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The Life and Correspondence of Robert Southey
Robert Southey to Robert Shelton Mackenzie, 27 October 1837

Vol. I Contents
Early Life: I
Early Life: II
Early Life: III
Early Life: IV
Early Life: V
Early Life: VI
Early Life: VII
Early Life: VIII
Early Life: IX
Early Life: X
Early Life: XI
Early Life: XII
Early Life: XIII
Early Life: XIV
Early Life: XV
Early Life: XVI
Early Life: XVII
Ch. I. 1791-93
Ch. II. 1794
Ch. III. 1794-95
Ch. IV. 1796
Ch. V. 1797
Vol. II Contents
Ch. VI. 1799-1800
Ch. VII. 1800-1801
Ch. VIII. 1801
Ch. IX. 1802-03
Ch. X. 1804
Ch. XI. 1804-1805
Vol. III Contents
Ch. XII. 1806
Ch. XIII. 1807
Ch. XIV. 1808
Ch. XV. 1809
Ch. XVI. 1810-1811
Ch. XVII. 1812
Vol. IV Contents
Ch. XVIII. 1813
Ch. XIX. 1814-1815
Ch. XX. 1815-1816
Ch. XXI. 1816
Ch. XXII. 1817
Ch. XXIII. 1818
Ch. XXIV. 1818-1819
Vol. IV Appendix
Vol. V Contents
Ch. XXV. 1820-1821
Ch. XXVI. 1821
Ch. XXVII. 1822-1823
Ch. XXVIII. 1824-1825
Ch. XXIX. 1825-1826
Ch. XXX. 1826-1827
Ch. XXXI. 1827-1828
Vol. V Appendix
Vol. VI Contents
Ch. XXXII. 1829
Ch. XXXIII. 1830
Ch. XXXIV. 1830-1831
Ch. XXXV. 1832-1834
Ch. XXXVI. 1834-1836
Ch. XXXVII. 1836-1837
Ch. XXXVIII. 1837-1843
Vol. VI Appendix
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“Keswick, Nov. 3. 1837.
“My dear Sir,

“I am greatly obliged to you for the efficient and timely assistance* which you have given to a publication that needs all the aid it can muster. Longman proposed it, not because there was any call for such an edition, but because he did not like that Galignani should have the market to himself. My own intention was to prepare for a posthumous collection, which I was confident would prove a good post-obit for my children. The Conscript Fathers of the Row thought that the present ought not to be neglected for prospective views, and I gave up my own opinion, thinking that they were better qualified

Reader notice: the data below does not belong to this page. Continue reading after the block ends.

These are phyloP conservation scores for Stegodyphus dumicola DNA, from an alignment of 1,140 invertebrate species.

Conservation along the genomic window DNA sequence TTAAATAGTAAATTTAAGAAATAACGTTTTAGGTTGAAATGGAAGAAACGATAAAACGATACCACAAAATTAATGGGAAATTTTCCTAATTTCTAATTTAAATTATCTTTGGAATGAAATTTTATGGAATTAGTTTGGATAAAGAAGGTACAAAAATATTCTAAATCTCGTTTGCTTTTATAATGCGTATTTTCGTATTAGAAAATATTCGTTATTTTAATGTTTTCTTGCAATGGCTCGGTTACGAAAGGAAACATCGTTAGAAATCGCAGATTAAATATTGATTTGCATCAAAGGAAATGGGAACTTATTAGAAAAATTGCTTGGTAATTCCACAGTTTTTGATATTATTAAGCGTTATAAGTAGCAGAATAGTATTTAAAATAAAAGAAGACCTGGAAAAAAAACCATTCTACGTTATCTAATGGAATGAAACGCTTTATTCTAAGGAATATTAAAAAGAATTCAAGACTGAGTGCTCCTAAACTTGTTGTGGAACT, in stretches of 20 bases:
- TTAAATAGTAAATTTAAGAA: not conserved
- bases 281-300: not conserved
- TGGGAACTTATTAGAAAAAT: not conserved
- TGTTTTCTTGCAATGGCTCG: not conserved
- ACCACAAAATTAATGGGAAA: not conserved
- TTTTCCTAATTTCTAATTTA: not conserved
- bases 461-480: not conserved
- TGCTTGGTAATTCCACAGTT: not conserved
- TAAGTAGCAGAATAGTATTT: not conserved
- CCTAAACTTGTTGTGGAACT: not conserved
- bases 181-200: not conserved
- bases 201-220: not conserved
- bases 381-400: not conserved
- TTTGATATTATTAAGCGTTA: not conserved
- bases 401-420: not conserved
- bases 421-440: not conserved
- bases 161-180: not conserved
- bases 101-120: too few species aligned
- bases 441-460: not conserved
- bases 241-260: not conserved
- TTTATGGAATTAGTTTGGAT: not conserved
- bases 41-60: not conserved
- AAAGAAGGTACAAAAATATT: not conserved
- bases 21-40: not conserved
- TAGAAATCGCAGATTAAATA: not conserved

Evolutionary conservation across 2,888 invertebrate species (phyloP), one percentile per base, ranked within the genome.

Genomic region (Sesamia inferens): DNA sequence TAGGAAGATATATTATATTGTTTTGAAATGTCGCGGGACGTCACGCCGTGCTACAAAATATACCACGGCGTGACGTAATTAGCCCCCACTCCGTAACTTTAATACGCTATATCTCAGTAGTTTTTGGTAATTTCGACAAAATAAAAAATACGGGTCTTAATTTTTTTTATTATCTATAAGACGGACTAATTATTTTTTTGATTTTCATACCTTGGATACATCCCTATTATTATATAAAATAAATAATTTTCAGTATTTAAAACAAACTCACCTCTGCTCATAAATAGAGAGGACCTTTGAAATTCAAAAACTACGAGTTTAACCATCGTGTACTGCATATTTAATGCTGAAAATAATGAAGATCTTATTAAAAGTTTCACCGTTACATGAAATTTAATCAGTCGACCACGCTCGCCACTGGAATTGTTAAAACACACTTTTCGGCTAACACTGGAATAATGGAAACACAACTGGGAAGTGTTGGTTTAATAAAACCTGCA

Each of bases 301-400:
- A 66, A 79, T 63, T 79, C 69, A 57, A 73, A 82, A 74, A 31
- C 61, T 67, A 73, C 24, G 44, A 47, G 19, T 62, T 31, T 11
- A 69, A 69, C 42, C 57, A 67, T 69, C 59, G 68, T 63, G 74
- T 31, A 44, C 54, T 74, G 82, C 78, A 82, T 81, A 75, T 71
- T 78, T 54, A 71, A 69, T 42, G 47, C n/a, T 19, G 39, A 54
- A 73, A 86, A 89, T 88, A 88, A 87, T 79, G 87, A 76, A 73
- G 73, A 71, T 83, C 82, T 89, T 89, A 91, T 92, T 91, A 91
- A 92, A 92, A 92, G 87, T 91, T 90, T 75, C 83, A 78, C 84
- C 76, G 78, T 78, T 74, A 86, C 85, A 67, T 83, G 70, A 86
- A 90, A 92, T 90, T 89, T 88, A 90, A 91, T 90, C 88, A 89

* Dr. S. Mackenzie had reviewed the new edition of my father’s poems in the Liverpool paper which he conducted, and had strongly urged him, by letter, not to be too brief in his autobiographical prefaces.

to form a judgment upon such points. They then proposed giving only a vignette title-page. Upon that point I represented that any such parsimony would be fatal to the project; for if they made the book inferior in its appearance to the other works which had been published in the same manner and at the same price, it was neither more nor less than a confession that they had no reliance upon their own speculation, and did not think the work in sufficient repute for them to venture the same outlay upon it, which was readily advanced upon the credit of more fashionable names. They yielded to this argument, and have performed their part well.

“What I aimed at in my Prefaces was to say neither too little nor too much, and to introduce no more of my own history than was naturally connected with the rise and progress of the respective poems. But of this there will be a great deal. Many years ago I began to write my own Life and Recollections in letters to an old and dear friend. About half a volume was produced in this way, till it became inconvenient to afford time for proceeding,—and, to confess the truth, my heart began to fail. This, no doubt, is the reason why so many autobiographies proceed little beyond the stage of boyhood. So far all our recollections are delightful as well as vivid, and we remember everything; but when the cares and the griefs of life are to be raised up, it becomes too painful to live over the past again.

“Doubtful, or more than doubtful, as it is, whether I shall ever have heart to proceed with these letters,
Ætat. 63. OF ROBERT SOUTHEY. 345
your advice shall have the effect of making me say more than I had thought of saying in these prefaces.

Wat Tyler is printed in the second volume, and in the third there will be the Devil’s Walk at much greater length than it has ever appeared.

“You will have your reward for refusing to conduct a journal that aims at a mischievous end. The time is fast coming when it will be seen that measures of true reform are to be expected from those only one of whose chief endeavours it is to preserve what is good.

“Farewell, my dear Sir, and believe me always,

Very truly and thankfully yours,
Robert Southey.”